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My summer of publishing with Creative Access by Melissa Gitari

This summer, I was lucky enough to work at the Society of Authors for six weeks, and attend a week-long Get Into Book Publishing course at UCL, both of which I applied for through Creative Access.

I recently graduated from the University of Leeds with a degree in English Language and Literature, and it was during my final year that I decided I wanted to pursue a career in book publishing.

I want to work in publishing to bring minority voices to the foreground, and the experience and knowledge I gained this summer has put me in good stead to achieve this goal.

Studying modules like African Literature and Postcolonial London introduced me to a range of inspiring and talented writers. However, there is still much work to do to ensure that such texts are not simply acclaimed for tokenistic reasons, but for being excellent pieces of literature in their own right.

At the Society of Authors (SoA), I worked as a Receptionist and Administrative Assistant alongside a cheerful and knowledgeable team. The SoA is trade union that defends the rights of all kinds of writers, whether that be through offering in-depth advice about a contract from a publishing house, or campaigning against companies like Amazon who allow extremely discounted books to be sold on their marketplace with none of the royalties going to the actual author. They also look after the literary estates of several noted authors, like T.S. Eliot and Virginia Woolf. It was uplifting to be a part of a community that champions the rights of creative people so fervently; it is easy to dismiss writing as a hobby, but it is in fact a trade, and like all trades, its workers need to be sufficiently remunerated for the services they provide.

The SoA also administer several literary prizes, the most well-known among them being the Women’s Prize for Fiction.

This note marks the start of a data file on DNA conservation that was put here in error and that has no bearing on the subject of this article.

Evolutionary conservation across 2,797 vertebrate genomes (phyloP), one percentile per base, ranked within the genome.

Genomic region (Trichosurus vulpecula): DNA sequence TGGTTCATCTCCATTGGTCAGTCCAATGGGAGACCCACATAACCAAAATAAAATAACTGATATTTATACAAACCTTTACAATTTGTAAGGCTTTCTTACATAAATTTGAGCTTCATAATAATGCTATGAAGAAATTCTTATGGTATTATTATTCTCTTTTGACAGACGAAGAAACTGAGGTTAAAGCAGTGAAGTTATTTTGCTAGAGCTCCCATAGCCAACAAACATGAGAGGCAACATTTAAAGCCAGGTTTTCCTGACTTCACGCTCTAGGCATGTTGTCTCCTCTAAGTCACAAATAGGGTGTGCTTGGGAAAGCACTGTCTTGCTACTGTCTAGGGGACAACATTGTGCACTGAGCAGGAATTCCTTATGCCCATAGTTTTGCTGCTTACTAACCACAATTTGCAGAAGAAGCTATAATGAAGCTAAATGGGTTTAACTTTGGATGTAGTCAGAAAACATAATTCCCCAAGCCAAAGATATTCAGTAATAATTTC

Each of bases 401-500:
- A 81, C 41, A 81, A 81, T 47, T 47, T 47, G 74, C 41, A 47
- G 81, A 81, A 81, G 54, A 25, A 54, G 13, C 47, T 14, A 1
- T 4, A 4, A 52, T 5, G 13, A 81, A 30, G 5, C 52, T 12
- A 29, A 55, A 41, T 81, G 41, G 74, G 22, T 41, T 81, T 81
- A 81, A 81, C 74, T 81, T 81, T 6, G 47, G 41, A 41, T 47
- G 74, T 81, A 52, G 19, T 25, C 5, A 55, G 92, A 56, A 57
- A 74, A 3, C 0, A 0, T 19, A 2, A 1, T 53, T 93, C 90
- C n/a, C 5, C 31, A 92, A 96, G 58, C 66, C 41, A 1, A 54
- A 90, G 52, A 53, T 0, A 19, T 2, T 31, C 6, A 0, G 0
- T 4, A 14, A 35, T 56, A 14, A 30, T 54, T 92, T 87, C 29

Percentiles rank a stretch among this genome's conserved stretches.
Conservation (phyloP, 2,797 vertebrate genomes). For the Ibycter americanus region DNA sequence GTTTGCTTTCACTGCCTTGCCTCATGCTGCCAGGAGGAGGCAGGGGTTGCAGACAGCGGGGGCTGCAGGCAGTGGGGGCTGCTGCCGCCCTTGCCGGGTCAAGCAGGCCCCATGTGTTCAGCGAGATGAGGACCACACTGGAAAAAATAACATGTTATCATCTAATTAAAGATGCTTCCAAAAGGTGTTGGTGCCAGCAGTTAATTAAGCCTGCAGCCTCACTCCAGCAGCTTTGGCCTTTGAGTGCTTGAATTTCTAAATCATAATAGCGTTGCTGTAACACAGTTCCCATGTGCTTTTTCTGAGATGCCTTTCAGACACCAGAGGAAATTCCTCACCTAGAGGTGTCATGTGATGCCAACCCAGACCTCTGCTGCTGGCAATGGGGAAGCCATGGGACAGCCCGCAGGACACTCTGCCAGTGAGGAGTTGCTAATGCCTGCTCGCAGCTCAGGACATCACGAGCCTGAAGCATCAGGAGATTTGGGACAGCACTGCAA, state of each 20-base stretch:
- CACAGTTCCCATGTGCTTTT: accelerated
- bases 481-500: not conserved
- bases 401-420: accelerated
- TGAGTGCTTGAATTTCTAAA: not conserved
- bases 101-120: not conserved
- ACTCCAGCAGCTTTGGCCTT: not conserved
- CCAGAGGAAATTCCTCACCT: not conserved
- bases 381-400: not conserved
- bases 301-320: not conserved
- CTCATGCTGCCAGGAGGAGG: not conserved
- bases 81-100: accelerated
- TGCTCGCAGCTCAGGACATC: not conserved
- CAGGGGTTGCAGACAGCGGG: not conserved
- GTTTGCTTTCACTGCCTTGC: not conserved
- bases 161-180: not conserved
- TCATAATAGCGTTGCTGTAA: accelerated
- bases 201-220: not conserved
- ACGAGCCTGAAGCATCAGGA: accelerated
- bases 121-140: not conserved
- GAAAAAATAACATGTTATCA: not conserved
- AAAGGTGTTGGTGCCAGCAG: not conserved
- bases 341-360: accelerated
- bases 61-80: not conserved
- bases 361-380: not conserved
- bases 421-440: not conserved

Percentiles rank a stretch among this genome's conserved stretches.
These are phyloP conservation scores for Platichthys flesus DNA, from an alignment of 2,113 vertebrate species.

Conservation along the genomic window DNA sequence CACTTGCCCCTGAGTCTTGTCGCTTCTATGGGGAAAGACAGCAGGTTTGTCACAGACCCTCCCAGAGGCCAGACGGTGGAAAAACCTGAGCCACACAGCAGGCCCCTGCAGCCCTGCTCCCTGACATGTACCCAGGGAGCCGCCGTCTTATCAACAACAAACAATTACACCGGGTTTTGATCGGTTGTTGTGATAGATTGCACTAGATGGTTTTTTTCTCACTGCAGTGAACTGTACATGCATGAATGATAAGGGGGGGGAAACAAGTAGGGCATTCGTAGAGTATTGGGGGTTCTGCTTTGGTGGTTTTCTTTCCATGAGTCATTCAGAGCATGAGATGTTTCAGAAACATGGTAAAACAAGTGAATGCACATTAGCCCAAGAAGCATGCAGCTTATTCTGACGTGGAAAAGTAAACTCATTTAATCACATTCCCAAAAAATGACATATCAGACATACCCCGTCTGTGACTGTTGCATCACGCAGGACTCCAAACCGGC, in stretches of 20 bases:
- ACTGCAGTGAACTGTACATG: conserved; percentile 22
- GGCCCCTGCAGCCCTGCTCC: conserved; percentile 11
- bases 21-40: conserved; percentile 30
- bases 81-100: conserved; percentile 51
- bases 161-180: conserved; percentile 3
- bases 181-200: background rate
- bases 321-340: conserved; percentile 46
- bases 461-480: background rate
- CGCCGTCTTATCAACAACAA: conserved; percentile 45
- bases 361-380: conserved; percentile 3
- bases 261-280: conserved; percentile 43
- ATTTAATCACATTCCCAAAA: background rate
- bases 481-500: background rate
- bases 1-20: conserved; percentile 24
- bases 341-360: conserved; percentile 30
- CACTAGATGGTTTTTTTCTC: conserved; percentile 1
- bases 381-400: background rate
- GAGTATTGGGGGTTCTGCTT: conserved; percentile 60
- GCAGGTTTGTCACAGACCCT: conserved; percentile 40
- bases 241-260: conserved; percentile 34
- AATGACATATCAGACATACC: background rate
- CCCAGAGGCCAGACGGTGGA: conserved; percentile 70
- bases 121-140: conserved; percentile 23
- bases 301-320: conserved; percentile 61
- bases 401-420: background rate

One of the job perks was being able to go into the small room in the basement that was crammed floor to ceiling with all the surplus books that have been submitted for the competition over the past few years – I felt like a child in a toyshop.

By the end of my time there, I’d left with over twenty books to add to my already hefty collection.

After my six-week stint at the SoA, I moved onto the Get Into Book Publishing course at UCL, sponsored by The Publishers Association, Penguin Random House and Hachette. The four-day course was intended to be a beginner’s guide to the different aspects of publishing, with lectures on topics like design, commissioning and marketing, given by people who work in the industry. There was also a very important talk about CV and covering letter tips, which opened my eyes to some of small but significant mistakes I’d been making on job applications. I really enjoyed hearing the speakers talk about their personal routes into publishing, particularly those who had tried for a long time to get where they are now. It can be disheartening when your job applications are met with rejections, so it was comforting to hear that this is perfectly normal!

The highlight of the week was the networking evening on Thursday night. Initially, the idea of being placed in a room with industry professionals and working up the confidence to initiate conversation with them filled me with intense anguish, but once I got there, everyone was super friendly and more than willing to share their wisdom with us hopeful newbies. I spoke to employees at Penguin, Hachette and Scholastic, as well as the course co-ordinator of the Publishing MA at UCL, who were delightful and full of helpful advice.

I am grateful to Creative Access for these invaluable opportunities to learn more about the book industry.

It can often feel like gaining access to jobs in the media is dependent on who rather than what you know

After this summer, I am confident that such barriers will not prevent me from achieving my goals.

Melissa Gitari can be found on Twitter at @mellie_gee